Preparing for a Pitching Event

pitching eventI’m not talking about a stand-up presentation in front of an individual investor or VC firm but rather some form of on-stage pitching event.  It might be called a “demo day” or “shark tank” and might also come with awards (including cash).  Too often, I see entrepreneurs make basic mistakes that could have easily been avoided if they had prepared, even just a little.  I actually think it’s a common personality trait of many entrepreneurs.  They take pride in being able to “wing it”.  But if the stakes are high, why impose the extra risk?  In this article I cover a checklist of simple preparation tasks for pitching events.

To Memorize or Not?

That’s actually a personal decision.  I always recommend that, at a minimum, the opening statement, closing statement and select key message points in between are memorized.  And if the pitching event has a strict time limit, I push even further for memorization.

Actually, it is fairly easy to stay on track for a 90 second and somewhat easy for a 3 minute pitch.  But anything longer is really hard to get right without memorization.  Finish 45 seconds early and you missed a valuable opportunity.  Go over the time limit and you might get the buzzer at an awkward time and before being able to recite your important and hopefully memorable closing statement.

Regardless of how much of your pitch you decide to memorize, I recommend a technique I refer to as “trigger words”.  The images and text on your slides can obviously help you but you don’t want to always have to turn your head and look at the slides just to remember what you want to say.  Instead, think of a key word that is in the first sentence of your narrative for that slide.  It is usually a verb or strong noun that somehow stands out as key.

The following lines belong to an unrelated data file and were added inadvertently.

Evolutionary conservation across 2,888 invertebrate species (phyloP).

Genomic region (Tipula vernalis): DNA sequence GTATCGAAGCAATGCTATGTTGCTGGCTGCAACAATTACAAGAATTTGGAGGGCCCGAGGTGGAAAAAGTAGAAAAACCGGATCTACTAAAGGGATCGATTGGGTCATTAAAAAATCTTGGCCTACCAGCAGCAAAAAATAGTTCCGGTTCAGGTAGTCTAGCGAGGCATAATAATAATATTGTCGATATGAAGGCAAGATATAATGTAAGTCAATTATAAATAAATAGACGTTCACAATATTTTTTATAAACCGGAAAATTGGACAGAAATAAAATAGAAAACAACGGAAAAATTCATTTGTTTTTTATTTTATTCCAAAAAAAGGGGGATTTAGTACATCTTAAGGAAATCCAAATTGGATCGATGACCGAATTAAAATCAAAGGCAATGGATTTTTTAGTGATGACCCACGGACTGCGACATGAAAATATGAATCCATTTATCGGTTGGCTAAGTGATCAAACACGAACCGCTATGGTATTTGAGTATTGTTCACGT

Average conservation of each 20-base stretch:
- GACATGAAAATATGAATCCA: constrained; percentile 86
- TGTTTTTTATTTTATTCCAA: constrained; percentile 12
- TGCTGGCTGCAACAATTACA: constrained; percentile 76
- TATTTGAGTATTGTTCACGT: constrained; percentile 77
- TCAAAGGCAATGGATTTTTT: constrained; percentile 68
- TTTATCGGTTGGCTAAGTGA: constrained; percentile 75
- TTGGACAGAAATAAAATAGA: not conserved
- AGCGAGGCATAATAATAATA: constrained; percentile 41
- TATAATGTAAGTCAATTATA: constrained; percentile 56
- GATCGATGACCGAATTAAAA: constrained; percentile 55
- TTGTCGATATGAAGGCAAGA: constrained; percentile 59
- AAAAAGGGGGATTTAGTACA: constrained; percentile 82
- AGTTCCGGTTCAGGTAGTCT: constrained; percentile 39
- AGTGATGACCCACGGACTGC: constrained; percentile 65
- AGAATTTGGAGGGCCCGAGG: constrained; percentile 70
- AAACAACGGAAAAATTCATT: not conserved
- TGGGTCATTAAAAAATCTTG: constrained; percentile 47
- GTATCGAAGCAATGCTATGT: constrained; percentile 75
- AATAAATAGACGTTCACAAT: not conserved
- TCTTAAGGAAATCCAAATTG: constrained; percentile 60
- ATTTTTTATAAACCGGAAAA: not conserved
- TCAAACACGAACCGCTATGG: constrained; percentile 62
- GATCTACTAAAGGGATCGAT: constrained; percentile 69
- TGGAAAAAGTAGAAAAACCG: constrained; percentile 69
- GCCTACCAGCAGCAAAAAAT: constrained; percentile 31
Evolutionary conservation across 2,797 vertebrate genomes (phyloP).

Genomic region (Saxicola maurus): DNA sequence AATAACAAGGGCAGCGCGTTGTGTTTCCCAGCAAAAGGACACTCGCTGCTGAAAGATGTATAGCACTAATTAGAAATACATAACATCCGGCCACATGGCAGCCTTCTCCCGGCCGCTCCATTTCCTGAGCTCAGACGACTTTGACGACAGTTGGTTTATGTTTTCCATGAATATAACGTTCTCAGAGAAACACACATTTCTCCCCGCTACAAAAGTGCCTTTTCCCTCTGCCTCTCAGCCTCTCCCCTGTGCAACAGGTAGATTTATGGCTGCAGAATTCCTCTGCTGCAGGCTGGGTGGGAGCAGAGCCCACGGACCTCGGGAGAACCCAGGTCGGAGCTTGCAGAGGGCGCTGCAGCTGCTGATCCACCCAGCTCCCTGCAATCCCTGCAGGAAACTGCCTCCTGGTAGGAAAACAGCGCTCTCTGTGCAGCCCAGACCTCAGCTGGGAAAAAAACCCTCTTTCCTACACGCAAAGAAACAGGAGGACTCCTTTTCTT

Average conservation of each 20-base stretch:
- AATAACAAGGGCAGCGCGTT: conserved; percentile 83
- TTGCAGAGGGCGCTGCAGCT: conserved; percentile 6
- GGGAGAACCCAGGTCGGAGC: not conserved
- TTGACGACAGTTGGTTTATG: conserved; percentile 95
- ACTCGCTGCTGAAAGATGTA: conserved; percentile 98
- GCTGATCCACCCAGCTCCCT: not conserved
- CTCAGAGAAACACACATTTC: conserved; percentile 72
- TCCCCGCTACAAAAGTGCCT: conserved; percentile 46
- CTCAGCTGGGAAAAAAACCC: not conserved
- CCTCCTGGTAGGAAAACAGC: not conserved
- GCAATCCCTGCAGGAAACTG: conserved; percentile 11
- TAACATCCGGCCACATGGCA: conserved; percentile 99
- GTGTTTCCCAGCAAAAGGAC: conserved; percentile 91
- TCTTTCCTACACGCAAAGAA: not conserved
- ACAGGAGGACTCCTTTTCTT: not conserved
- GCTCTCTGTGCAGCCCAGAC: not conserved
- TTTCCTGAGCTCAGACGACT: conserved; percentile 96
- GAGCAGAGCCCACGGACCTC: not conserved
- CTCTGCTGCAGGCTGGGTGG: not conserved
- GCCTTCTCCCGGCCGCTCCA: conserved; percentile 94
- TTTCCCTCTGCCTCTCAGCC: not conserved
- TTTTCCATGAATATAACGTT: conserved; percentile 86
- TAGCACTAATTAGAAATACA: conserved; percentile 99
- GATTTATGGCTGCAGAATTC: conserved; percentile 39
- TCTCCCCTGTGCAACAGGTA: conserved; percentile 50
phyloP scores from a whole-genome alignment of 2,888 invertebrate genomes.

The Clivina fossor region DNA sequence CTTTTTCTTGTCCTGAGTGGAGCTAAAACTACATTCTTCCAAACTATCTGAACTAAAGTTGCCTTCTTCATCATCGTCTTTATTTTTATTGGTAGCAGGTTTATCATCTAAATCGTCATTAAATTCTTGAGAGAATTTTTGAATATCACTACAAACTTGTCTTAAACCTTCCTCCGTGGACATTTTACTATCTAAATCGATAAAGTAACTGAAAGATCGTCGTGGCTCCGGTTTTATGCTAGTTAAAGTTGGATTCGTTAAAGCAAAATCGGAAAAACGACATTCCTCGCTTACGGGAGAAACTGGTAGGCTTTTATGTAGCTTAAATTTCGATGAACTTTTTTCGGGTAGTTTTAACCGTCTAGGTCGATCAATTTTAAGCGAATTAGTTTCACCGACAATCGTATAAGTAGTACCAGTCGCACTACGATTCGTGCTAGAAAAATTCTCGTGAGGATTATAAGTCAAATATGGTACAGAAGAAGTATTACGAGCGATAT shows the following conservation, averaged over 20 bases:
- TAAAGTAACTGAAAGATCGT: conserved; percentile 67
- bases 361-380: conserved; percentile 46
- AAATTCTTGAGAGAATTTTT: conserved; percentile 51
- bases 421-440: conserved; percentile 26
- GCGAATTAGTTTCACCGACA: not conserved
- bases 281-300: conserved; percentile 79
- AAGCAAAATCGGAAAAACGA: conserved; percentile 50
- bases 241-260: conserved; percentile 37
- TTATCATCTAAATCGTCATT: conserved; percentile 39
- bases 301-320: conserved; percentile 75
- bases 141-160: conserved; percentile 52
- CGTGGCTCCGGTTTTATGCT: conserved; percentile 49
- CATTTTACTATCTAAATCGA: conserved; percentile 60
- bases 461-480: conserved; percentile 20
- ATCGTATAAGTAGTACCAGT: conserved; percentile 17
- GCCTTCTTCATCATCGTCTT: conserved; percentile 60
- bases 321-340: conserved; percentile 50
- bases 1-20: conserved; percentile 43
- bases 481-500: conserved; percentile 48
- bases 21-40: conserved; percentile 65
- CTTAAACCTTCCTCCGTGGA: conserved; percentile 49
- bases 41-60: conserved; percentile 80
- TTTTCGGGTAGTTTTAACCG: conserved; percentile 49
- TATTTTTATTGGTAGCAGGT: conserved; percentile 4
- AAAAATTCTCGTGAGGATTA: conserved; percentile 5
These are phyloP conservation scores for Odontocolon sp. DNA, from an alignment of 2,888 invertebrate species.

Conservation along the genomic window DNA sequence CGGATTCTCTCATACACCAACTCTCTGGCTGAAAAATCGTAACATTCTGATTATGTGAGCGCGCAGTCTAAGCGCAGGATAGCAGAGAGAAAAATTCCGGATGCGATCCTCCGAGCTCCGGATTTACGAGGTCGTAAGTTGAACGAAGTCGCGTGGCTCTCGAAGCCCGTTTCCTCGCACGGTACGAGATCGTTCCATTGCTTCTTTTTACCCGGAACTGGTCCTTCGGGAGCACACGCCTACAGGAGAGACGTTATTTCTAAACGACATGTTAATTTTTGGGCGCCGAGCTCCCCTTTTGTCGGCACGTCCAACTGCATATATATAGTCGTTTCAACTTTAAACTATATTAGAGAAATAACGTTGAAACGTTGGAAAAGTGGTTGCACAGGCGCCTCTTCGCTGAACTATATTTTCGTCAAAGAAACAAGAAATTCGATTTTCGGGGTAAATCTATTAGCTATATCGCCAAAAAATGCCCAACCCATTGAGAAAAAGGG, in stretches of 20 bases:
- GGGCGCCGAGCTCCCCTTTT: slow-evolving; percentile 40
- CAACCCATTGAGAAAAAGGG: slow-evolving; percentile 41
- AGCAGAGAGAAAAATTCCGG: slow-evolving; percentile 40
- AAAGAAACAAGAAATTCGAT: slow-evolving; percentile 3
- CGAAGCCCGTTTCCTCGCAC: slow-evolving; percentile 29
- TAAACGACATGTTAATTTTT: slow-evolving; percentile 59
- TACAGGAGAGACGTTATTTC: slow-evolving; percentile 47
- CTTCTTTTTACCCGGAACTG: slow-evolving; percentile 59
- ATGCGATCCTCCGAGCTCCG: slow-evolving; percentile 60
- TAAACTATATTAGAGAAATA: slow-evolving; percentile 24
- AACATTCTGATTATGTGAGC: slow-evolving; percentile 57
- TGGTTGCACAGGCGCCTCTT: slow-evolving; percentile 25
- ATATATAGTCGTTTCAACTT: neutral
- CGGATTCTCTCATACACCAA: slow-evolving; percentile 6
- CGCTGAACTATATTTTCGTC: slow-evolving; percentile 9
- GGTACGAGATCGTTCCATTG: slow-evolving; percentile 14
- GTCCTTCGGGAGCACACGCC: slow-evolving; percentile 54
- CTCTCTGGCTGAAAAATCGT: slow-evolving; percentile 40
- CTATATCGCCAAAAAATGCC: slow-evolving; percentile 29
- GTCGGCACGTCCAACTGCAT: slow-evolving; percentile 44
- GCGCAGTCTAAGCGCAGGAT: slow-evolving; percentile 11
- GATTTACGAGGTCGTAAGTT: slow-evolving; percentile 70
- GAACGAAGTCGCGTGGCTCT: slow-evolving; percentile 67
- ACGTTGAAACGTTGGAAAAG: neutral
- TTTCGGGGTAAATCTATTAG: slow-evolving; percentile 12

Type out any memorized sections of your pitch and highlight these trigger words in some color so that as you are practicing and needing to look at the piece of paper, the trigger words easily jump off the page and eventually sink into your brain.  You’ll be amazed at how often you’ll try to recite the narrative without looking at the paper and the image you see is the trigger word with the colored highlight.  You might have done something similar when studying for a college exam using your written lecture notes.

Supported Presentation Formats

This information is probably in the information package provided by the event organizer.  If not, ask as early as possible.  Here are a few things to look for and incorporate into your plans:

  • File format – Which are allowed?  (PowerPoint, Keynote, PDF, etc)
    • If PowerPoint or Keynote is allowed, don’t use a non-standard font but rather go with one of the very common ones that are natively supported by these programs.  Your presentation is going to get loaded onto someone else’s machine and if they don’t have the font you used, crazy things can happen on-screen and you won’t catch it until you’re on stage and staring at an audience of 100 people.
  • Animation – If only PDF is allowed, any animation you configured into your PowerPoint or Keynote presentation will be lost.  Instead, create successive slides, each with an incremental change.  That way, as you advance through the slides it gives the appearance of the most basic forms of animation.  Of course, motion can’t be recreated but appear/disappear/move/accentuate forms of animation are easy to replicate with this trick.